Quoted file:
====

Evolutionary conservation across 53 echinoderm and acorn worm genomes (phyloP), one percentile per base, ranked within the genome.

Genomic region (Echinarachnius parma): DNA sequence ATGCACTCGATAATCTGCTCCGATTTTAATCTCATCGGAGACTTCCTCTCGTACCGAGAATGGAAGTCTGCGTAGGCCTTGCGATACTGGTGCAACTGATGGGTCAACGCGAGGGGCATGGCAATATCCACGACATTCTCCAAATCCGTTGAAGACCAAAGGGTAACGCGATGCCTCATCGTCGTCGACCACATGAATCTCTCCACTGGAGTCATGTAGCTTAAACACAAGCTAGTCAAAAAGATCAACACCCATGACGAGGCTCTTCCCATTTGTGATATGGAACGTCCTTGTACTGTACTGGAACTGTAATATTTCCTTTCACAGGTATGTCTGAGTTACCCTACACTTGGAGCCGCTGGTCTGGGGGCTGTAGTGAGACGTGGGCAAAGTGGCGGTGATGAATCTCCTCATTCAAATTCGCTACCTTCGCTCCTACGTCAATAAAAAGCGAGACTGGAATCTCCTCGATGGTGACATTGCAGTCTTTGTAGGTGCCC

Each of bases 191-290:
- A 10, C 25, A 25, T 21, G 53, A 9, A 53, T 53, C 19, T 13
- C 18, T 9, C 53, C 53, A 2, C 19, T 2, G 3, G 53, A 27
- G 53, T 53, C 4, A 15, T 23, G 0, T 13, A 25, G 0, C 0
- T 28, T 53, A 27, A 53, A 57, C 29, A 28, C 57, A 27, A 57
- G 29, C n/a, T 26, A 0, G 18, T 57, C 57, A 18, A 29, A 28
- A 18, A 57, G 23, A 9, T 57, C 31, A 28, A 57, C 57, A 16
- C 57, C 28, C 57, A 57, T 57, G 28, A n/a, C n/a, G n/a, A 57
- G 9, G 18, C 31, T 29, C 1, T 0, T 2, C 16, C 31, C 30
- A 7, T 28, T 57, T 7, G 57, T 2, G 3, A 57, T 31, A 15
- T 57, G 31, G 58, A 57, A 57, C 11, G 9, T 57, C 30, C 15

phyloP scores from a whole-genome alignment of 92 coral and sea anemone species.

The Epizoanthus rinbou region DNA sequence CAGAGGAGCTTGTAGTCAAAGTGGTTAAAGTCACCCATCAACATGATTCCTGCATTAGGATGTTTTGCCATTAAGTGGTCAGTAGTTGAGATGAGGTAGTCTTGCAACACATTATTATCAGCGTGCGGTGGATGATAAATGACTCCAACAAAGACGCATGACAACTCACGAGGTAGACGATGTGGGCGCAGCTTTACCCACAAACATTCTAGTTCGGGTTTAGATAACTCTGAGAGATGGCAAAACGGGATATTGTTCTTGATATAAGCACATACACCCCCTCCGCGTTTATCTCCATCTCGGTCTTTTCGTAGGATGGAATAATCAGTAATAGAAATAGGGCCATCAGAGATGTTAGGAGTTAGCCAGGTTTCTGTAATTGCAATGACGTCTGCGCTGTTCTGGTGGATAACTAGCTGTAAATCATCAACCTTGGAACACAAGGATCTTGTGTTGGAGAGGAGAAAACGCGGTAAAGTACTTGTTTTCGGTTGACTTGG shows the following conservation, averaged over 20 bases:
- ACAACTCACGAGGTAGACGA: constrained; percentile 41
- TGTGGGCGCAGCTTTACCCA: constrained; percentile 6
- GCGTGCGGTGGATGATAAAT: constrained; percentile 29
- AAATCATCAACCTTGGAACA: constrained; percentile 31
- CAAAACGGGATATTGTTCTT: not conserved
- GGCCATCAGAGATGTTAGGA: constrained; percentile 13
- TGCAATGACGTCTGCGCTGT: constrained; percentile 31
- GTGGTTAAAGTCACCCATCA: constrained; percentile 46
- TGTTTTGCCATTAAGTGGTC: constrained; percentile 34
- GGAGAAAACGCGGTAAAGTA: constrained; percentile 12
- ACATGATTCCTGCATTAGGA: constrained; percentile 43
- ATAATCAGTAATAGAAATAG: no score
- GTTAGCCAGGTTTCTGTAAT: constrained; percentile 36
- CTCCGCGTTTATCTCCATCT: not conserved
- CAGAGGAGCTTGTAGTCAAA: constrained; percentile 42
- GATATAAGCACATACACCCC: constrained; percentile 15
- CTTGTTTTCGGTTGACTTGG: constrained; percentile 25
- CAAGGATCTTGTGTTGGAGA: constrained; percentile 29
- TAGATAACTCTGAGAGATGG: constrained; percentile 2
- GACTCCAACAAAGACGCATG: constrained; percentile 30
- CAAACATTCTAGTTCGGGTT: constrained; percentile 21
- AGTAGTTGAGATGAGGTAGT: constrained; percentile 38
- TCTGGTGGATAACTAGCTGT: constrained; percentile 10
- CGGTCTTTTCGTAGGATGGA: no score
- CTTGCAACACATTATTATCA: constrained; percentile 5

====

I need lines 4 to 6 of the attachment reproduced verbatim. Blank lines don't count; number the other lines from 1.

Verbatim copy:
- A 10, C 25, A 25, T 21, G 53, A 9, A 53, T 53, C 19, T 13
- C 18, T 9, C 53, C 53, A 2, C 19, T 2, G 3, G 53, A 27
- G 53, T 53, C 4, A 15, T 23, G 0, T 13, A 25, G 0, C 0